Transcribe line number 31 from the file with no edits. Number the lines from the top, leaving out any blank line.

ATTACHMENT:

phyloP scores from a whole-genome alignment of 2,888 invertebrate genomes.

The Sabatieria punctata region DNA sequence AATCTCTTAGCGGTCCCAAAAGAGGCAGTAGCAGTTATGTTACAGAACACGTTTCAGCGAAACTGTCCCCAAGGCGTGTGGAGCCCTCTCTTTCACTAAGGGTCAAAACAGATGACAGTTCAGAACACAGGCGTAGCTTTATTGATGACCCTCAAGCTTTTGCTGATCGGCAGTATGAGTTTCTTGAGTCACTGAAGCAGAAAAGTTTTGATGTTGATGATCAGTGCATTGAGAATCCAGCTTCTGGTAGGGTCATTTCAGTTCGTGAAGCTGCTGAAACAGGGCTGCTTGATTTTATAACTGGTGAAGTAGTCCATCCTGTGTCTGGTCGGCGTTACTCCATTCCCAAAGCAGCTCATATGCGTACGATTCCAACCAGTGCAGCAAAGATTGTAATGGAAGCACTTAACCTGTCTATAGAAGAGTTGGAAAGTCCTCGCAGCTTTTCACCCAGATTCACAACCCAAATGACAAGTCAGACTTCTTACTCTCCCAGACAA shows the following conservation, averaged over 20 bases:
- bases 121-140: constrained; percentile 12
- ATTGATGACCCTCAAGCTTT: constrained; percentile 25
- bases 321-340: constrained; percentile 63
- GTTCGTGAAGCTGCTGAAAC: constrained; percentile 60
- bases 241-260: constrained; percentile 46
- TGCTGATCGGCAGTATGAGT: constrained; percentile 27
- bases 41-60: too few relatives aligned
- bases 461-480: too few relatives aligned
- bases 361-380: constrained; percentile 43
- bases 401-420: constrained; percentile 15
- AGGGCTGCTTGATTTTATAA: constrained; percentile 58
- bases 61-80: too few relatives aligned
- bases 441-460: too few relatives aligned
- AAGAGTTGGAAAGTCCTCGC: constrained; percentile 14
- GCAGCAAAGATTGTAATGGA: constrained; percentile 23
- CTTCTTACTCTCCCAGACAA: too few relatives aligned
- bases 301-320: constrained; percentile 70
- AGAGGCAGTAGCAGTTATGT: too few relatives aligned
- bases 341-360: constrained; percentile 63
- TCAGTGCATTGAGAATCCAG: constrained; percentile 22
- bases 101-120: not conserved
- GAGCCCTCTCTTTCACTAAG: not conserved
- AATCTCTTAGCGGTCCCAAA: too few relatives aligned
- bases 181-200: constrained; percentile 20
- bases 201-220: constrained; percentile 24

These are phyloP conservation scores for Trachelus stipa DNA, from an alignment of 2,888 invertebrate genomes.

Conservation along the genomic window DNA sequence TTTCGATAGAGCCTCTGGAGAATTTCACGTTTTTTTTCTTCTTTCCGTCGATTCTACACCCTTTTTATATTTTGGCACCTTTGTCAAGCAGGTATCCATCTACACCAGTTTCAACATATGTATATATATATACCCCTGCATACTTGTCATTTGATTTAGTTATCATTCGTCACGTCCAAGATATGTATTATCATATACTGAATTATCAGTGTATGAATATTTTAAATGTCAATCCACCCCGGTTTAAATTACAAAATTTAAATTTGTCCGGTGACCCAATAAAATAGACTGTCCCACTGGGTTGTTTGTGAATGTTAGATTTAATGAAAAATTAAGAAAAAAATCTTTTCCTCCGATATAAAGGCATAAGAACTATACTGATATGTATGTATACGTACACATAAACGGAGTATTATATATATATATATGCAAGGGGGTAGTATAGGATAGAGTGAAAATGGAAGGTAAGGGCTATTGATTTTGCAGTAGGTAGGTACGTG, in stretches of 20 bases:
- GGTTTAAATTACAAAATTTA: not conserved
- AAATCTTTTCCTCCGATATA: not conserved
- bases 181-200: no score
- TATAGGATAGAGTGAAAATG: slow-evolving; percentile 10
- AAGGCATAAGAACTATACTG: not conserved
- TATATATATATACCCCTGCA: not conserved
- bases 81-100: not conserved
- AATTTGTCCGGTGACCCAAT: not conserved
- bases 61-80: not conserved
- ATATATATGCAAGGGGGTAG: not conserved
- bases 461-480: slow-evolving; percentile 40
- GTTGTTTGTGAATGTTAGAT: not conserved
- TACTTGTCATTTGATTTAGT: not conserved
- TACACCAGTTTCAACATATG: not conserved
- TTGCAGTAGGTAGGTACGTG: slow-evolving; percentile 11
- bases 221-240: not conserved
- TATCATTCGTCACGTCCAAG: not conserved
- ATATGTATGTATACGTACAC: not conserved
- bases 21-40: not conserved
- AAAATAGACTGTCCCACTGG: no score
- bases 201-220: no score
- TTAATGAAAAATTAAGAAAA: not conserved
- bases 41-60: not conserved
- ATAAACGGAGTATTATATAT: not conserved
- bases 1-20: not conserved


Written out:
- AAATCTTTTCCTCCGATATA: not conserved